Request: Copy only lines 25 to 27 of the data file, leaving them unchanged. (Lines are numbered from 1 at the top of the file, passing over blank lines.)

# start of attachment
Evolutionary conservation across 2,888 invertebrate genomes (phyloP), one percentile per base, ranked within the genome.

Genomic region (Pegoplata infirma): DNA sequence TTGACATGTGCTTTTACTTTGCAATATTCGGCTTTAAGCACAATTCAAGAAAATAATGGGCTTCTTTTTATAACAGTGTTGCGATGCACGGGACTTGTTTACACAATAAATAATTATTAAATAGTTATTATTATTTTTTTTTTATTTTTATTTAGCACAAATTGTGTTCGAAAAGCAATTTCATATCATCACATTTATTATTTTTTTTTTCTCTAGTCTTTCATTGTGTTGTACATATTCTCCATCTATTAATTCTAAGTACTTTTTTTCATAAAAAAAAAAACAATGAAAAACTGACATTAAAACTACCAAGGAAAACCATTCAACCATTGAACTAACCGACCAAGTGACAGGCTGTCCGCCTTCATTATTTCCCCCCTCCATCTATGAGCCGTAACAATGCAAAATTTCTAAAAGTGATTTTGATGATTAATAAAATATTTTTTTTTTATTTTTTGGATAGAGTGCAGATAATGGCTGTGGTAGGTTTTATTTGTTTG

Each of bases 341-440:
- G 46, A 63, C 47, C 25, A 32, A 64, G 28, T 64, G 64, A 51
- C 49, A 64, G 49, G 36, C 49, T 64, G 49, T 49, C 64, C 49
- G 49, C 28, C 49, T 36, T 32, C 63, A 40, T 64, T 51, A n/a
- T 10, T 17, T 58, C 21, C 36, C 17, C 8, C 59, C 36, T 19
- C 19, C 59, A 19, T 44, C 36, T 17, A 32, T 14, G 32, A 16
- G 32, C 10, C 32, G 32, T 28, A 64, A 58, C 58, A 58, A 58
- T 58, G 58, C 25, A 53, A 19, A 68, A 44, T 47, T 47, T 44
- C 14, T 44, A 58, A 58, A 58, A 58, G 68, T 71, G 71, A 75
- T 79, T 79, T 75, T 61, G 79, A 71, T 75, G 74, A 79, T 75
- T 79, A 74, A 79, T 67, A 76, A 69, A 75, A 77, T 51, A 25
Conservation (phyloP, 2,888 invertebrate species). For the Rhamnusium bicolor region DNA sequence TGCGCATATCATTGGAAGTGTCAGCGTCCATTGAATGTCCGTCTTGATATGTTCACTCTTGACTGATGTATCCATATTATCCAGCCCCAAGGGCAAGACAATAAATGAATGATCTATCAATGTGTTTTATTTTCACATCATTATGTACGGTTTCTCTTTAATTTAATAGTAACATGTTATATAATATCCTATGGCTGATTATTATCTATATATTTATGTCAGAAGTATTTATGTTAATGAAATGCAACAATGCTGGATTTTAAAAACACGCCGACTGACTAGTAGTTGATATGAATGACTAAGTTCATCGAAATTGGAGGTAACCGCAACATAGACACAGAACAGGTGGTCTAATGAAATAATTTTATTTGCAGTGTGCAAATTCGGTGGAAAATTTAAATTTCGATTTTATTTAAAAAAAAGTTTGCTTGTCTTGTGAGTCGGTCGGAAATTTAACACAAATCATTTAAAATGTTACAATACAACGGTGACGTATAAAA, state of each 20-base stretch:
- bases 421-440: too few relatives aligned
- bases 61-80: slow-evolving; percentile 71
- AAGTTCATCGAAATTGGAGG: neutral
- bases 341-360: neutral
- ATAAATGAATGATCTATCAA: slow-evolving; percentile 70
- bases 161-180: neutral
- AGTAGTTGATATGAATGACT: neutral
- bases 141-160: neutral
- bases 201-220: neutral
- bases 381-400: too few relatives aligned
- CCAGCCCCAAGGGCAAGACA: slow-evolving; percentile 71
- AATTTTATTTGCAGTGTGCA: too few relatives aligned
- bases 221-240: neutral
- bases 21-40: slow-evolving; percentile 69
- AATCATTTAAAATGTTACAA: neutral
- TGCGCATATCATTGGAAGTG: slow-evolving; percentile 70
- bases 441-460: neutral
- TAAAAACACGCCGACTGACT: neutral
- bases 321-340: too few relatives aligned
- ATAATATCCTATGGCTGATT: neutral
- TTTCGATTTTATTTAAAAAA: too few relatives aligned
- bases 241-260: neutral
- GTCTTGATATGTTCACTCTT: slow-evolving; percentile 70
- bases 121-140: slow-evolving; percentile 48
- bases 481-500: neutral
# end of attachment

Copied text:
- CCAGCCCCAAGGGCAAGACA: slow-evolving; percentile 71
- AATTTTATTTGCAGTGTGCA: too few relatives aligned
- bases 221-240: neutral